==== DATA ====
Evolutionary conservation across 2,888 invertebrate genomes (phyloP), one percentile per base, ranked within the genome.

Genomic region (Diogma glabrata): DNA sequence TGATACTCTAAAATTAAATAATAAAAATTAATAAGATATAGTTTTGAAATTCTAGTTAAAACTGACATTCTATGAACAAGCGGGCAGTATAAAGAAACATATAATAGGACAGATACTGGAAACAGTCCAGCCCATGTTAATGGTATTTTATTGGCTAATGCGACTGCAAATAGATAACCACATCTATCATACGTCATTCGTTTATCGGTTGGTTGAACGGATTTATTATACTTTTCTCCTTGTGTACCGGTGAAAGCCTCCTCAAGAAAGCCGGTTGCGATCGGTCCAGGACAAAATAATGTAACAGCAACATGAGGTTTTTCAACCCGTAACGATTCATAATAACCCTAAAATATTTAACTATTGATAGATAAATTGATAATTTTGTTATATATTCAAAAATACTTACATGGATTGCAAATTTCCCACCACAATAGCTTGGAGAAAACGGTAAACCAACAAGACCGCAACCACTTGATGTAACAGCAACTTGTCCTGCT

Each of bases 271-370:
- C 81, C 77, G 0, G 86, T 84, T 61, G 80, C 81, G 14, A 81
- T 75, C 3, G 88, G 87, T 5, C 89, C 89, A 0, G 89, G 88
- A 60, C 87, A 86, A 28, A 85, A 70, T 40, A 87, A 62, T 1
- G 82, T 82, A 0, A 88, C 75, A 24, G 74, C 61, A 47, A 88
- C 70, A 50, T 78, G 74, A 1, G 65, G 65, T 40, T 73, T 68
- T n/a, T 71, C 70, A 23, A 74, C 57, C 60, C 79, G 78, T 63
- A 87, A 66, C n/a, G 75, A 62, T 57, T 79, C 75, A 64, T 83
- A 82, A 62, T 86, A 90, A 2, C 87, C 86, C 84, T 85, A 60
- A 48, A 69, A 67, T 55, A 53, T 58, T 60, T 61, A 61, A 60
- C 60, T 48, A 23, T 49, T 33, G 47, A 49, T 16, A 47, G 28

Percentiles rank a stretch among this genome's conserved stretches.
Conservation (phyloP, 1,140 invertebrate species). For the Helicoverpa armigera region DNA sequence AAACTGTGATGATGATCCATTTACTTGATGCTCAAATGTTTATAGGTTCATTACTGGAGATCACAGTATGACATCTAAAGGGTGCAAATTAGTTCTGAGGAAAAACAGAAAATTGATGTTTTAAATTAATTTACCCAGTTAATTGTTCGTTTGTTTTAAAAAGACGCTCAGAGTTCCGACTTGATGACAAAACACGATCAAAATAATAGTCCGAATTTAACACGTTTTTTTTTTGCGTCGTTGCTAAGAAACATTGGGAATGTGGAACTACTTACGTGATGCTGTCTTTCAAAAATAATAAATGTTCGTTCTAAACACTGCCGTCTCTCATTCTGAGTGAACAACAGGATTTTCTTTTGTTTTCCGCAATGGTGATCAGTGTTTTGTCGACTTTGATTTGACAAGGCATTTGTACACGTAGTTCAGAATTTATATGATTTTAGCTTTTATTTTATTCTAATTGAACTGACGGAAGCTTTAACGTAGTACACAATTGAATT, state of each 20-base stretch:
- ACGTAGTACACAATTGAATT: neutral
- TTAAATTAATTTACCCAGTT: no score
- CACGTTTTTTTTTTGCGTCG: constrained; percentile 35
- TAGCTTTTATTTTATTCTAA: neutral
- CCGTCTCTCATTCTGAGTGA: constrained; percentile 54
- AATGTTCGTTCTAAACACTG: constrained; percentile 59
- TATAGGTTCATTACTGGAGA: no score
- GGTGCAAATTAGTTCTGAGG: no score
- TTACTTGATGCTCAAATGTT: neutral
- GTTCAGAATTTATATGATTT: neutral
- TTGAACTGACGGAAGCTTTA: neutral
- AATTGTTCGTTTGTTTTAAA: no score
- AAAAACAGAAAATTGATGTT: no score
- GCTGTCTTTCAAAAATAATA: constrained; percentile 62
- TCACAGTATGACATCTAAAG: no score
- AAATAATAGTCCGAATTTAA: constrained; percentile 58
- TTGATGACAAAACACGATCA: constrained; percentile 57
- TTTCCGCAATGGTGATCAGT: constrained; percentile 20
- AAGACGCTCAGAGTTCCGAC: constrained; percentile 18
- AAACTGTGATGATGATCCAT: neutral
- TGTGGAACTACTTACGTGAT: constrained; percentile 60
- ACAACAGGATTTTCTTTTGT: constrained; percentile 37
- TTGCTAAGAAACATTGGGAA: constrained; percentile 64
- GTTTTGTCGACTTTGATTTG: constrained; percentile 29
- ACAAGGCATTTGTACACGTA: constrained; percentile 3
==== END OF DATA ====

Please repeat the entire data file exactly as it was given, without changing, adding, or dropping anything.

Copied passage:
Evolutionary conservation across 2,888 invertebrate genomes (phyloP), one percentile per base, ranked within the genome.

Genomic region (Diogma glabrata): DNA sequence TGATACTCTAAAATTAAATAATAAAAATTAATAAGATATAGTTTTGAAATTCTAGTTAAAACTGACATTCTATGAACAAGCGGGCAGTATAAAGAAACATATAATAGGACAGATACTGGAAACAGTCCAGCCCATGTTAATGGTATTTTATTGGCTAATGCGACTGCAAATAGATAACCACATCTATCATACGTCATTCGTTTATCGGTTGGTTGAACGGATTTATTATACTTTTCTCCTTGTGTACCGGTGAAAGCCTCCTCAAGAAAGCCGGTTGCGATCGGTCCAGGACAAAATAATGTAACAGCAACATGAGGTTTTTCAACCCGTAACGATTCATAATAACCCTAAAATATTTAACTATTGATAGATAAATTGATAATTTTGTTATATATTCAAAAATACTTACATGGATTGCAAATTTCCCACCACAATAGCTTGGAGAAAACGGTAAACCAACAAGACCGCAACCACTTGATGTAACAGCAACTTGTCCTGCT

Each of bases 271-370:
- C 81, C 77, G 0, G 86, T 84, T 61, G 80, C 81, G 14, A 81
- T 75, C 3, G 88, G 87, T 5, C 89, C 89, A 0, G 89, G 88
- A 60, C 87, A 86, A 28, A 85, A 70, T 40, A 87, A 62, T 1
- G 82, T 82, A 0, A 88, C 75, A 24, G 74, C 61, A 47, A 88
- C 70, A 50, T 78, G 74, A 1, G 65, G 65, T 40, T 73, T 68
- T n/a, T 71, C 70, A 23, A 74, C 57, C 60, C 79, G 78, T 63
- A 87, A 66, C n/a, G 75, A 62, T 57, T 79, C 75, A 64, T 83
- A 82, A 62, T 86, A 90, A 2, C 87, C 86, C 84, T 85, A 60
- A 48, A 69, A 67, T 55, A 53, T 58, T 60, T 61, A 61, A 60
- C 60, T 48, A 23, T 49, T 33, G 47, A 49, T 16, A 47, G 28

Percentiles rank a stretch among this genome's conserved stretches.
Conservation (phyloP, 1,140 invertebrate species). For the Helicoverpa armigera region DNA sequence AAACTGTGATGATGATCCATTTACTTGATGCTCAAATGTTTATAGGTTCATTACTGGAGATCACAGTATGACATCTAAAGGGTGCAAATTAGTTCTGAGGAAAAACAGAAAATTGATGTTTTAAATTAATTTACCCAGTTAATTGTTCGTTTGTTTTAAAAAGACGCTCAGAGTTCCGACTTGATGACAAAACACGATCAAAATAATAGTCCGAATTTAACACGTTTTTTTTTTGCGTCGTTGCTAAGAAACATTGGGAATGTGGAACTACTTACGTGATGCTGTCTTTCAAAAATAATAAATGTTCGTTCTAAACACTGCCGTCTCTCATTCTGAGTGAACAACAGGATTTTCTTTTGTTTTCCGCAATGGTGATCAGTGTTTTGTCGACTTTGATTTGACAAGGCATTTGTACACGTAGTTCAGAATTTATATGATTTTAGCTTTTATTTTATTCTAATTGAACTGACGGAAGCTTTAACGTAGTACACAATTGAATT, state of each 20-base stretch:
- ACGTAGTACACAATTGAATT: neutral
- TTAAATTAATTTACCCAGTT: no score
- CACGTTTTTTTTTTGCGTCG: constrained; percentile 35
- TAGCTTTTATTTTATTCTAA: neutral
- CCGTCTCTCATTCTGAGTGA: constrained; percentile 54
- AATGTTCGTTCTAAACACTG: constrained; percentile 59
- TATAGGTTCATTACTGGAGA: no score
- GGTGCAAATTAGTTCTGAGG: no score
- TTACTTGATGCTCAAATGTT: neutral
- GTTCAGAATTTATATGATTT: neutral
- TTGAACTGACGGAAGCTTTA: neutral
- AATTGTTCGTTTGTTTTAAA: no score
- AAAAACAGAAAATTGATGTT: no score
- GCTGTCTTTCAAAAATAATA: constrained; percentile 62
- TCACAGTATGACATCTAAAG: no score
- AAATAATAGTCCGAATTTAA: constrained; percentile 58
- TTGATGACAAAACACGATCA: constrained; percentile 57
- TTTCCGCAATGGTGATCAGT: constrained; percentile 20
- AAGACGCTCAGAGTTCCGAC: constrained; percentile 18
- AAACTGTGATGATGATCCAT: neutral
- TGTGGAACTACTTACGTGAT: constrained; percentile 60
- ACAACAGGATTTTCTTTTGT: constrained; percentile 37
- TTGCTAAGAAACATTGGGAA: constrained; percentile 64
- GTTTTGTCGACTTTGATTTG: constrained; percentile 29
- ACAAGGCATTTGTACACGTA: constrained; percentile 3